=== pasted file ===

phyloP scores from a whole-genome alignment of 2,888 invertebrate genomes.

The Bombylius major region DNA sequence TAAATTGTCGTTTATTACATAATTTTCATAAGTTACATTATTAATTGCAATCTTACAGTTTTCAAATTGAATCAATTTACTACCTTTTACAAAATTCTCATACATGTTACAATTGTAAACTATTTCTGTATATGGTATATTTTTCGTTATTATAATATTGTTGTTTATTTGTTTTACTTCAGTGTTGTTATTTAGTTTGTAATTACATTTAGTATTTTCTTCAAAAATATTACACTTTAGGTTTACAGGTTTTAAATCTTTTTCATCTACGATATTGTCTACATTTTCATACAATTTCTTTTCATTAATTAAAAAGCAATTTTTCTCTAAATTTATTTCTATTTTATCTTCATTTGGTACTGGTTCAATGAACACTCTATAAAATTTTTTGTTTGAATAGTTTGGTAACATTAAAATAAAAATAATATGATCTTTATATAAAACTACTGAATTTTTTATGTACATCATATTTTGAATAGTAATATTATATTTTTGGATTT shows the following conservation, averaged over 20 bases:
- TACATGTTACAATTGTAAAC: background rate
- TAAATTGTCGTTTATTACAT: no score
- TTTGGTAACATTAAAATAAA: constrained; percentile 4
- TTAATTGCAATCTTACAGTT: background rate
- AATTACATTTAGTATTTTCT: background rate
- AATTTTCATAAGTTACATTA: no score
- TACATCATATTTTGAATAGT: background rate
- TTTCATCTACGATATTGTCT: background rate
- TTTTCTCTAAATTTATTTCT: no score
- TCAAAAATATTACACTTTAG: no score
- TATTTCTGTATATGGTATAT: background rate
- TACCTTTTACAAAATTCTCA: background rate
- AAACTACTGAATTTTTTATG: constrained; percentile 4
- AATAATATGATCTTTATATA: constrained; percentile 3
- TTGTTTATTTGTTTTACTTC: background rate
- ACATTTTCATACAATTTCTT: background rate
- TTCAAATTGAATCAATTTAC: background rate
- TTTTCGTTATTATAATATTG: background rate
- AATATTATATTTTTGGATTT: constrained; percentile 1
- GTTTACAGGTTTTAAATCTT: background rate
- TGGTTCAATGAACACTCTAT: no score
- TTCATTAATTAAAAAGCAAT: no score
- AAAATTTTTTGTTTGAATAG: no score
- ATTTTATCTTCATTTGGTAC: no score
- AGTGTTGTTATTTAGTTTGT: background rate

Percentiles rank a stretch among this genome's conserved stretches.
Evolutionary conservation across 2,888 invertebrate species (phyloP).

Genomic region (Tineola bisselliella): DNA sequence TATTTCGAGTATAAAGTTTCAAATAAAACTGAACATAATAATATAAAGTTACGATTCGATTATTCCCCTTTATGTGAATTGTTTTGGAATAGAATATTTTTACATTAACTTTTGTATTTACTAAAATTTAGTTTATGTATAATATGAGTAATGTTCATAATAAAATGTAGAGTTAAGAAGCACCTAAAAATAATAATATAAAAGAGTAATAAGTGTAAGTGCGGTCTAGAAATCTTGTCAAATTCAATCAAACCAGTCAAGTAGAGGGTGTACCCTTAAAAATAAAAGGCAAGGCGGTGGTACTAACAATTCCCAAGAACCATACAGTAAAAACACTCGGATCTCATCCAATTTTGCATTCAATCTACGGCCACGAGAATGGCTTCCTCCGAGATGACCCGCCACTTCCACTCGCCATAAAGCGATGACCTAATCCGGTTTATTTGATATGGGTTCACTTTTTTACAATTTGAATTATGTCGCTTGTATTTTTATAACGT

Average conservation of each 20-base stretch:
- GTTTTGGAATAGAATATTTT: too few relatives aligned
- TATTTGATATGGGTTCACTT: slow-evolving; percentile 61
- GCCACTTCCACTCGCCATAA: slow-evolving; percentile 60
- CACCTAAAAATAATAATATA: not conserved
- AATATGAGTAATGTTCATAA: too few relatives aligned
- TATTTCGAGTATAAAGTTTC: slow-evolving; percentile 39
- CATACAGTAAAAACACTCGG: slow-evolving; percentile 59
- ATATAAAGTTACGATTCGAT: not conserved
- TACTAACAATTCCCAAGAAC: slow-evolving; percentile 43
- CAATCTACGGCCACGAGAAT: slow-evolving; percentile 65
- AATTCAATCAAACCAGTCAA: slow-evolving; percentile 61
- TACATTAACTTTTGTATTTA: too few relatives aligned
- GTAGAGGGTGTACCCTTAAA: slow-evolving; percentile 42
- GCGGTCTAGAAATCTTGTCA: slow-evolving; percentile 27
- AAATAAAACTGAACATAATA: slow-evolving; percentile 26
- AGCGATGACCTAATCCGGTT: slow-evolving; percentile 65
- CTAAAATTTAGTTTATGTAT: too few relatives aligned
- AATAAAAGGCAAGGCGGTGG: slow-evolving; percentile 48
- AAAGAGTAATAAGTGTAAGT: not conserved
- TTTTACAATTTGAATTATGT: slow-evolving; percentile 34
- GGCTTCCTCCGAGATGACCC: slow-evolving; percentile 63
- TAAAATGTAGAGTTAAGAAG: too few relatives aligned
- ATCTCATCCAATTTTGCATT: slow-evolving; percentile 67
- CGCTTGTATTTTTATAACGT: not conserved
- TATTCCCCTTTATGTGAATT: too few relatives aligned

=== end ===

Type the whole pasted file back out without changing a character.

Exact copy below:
phyloP scores from a whole-genome alignment of 2,888 invertebrate genomes.

The Bombylius major region DNA sequence TAAATTGTCGTTTATTACATAATTTTCATAAGTTACATTATTAATTGCAATCTTACAGTTTTCAAATTGAATCAATTTACTACCTTTTACAAAATTCTCATACATGTTACAATTGTAAACTATTTCTGTATATGGTATATTTTTCGTTATTATAATATTGTTGTTTATTTGTTTTACTTCAGTGTTGTTATTTAGTTTGTAATTACATTTAGTATTTTCTTCAAAAATATTACACTTTAGGTTTACAGGTTTTAAATCTTTTTCATCTACGATATTGTCTACATTTTCATACAATTTCTTTTCATTAATTAAAAAGCAATTTTTCTCTAAATTTATTTCTATTTTATCTTCATTTGGTACTGGTTCAATGAACACTCTATAAAATTTTTTGTTTGAATAGTTTGGTAACATTAAAATAAAAATAATATGATCTTTATATAAAACTACTGAATTTTTTATGTACATCATATTTTGAATAGTAATATTATATTTTTGGATTT shows the following conservation, averaged over 20 bases:
- TACATGTTACAATTGTAAAC: background rate
- TAAATTGTCGTTTATTACAT: no score
- TTTGGTAACATTAAAATAAA: constrained; percentile 4
- TTAATTGCAATCTTACAGTT: background rate
- AATTACATTTAGTATTTTCT: background rate
- AATTTTCATAAGTTACATTA: no score
- TACATCATATTTTGAATAGT: background rate
- TTTCATCTACGATATTGTCT: background rate
- TTTTCTCTAAATTTATTTCT: no score
- TCAAAAATATTACACTTTAG: no score
- TATTTCTGTATATGGTATAT: background rate
- TACCTTTTACAAAATTCTCA: background rate
- AAACTACTGAATTTTTTATG: constrained; percentile 4
- AATAATATGATCTTTATATA: constrained; percentile 3
- TTGTTTATTTGTTTTACTTC: background rate
- ACATTTTCATACAATTTCTT: background rate
- TTCAAATTGAATCAATTTAC: background rate
- TTTTCGTTATTATAATATTG: background rate
- AATATTATATTTTTGGATTT: constrained; percentile 1
- GTTTACAGGTTTTAAATCTT: background rate
- TGGTTCAATGAACACTCTAT: no score
- TTCATTAATTAAAAAGCAAT: no score
- AAAATTTTTTGTTTGAATAG: no score
- ATTTTATCTTCATTTGGTAC: no score
- AGTGTTGTTATTTAGTTTGT: background rate

Percentiles rank a stretch among this genome's conserved stretches.
Evolutionary conservation across 2,888 invertebrate species (phyloP).

Genomic region (Tineola bisselliella): DNA sequence TATTTCGAGTATAAAGTTTCAAATAAAACTGAACATAATAATATAAAGTTACGATTCGATTATTCCCCTTTATGTGAATTGTTTTGGAATAGAATATTTTTACATTAACTTTTGTATTTACTAAAATTTAGTTTATGTATAATATGAGTAATGTTCATAATAAAATGTAGAGTTAAGAAGCACCTAAAAATAATAATATAAAAGAGTAATAAGTGTAAGTGCGGTCTAGAAATCTTGTCAAATTCAATCAAACCAGTCAAGTAGAGGGTGTACCCTTAAAAATAAAAGGCAAGGCGGTGGTACTAACAATTCCCAAGAACCATACAGTAAAAACACTCGGATCTCATCCAATTTTGCATTCAATCTACGGCCACGAGAATGGCTTCCTCCGAGATGACCCGCCACTTCCACTCGCCATAAAGCGATGACCTAATCCGGTTTATTTGATATGGGTTCACTTTTTTACAATTTGAATTATGTCGCTTGTATTTTTATAACGT

Average conservation of each 20-base stretch:
- GTTTTGGAATAGAATATTTT: too few relatives aligned
- TATTTGATATGGGTTCACTT: slow-evolving; percentile 61
- GCCACTTCCACTCGCCATAA: slow-evolving; percentile 60
- CACCTAAAAATAATAATATA: not conserved
- AATATGAGTAATGTTCATAA: too few relatives aligned
- TATTTCGAGTATAAAGTTTC: slow-evolving; percentile 39
- CATACAGTAAAAACACTCGG: slow-evolving; percentile 59
- ATATAAAGTTACGATTCGAT: not conserved
- TACTAACAATTCCCAAGAAC: slow-evolving; percentile 43
- CAATCTACGGCCACGAGAAT: slow-evolving; percentile 65
- AATTCAATCAAACCAGTCAA: slow-evolving; percentile 61
- TACATTAACTTTTGTATTTA: too few relatives aligned
- GTAGAGGGTGTACCCTTAAA: slow-evolving; percentile 42
- GCGGTCTAGAAATCTTGTCA: slow-evolving; percentile 27
- AAATAAAACTGAACATAATA: slow-evolving; percentile 26
- AGCGATGACCTAATCCGGTT: slow-evolving; percentile 65
- CTAAAATTTAGTTTATGTAT: too few relatives aligned
- AATAAAAGGCAAGGCGGTGG: slow-evolving; percentile 48
- AAAGAGTAATAAGTGTAAGT: not conserved
- TTTTACAATTTGAATTATGT: slow-evolving; percentile 34
- GGCTTCCTCCGAGATGACCC: slow-evolving; percentile 63
- TAAAATGTAGAGTTAAGAAG: too few relatives aligned
- ATCTCATCCAATTTTGCATT: slow-evolving; percentile 67
- CGCTTGTATTTTTATAACGT: not conserved
- TATTCCCCTTTATGTGAATT: too few relatives aligned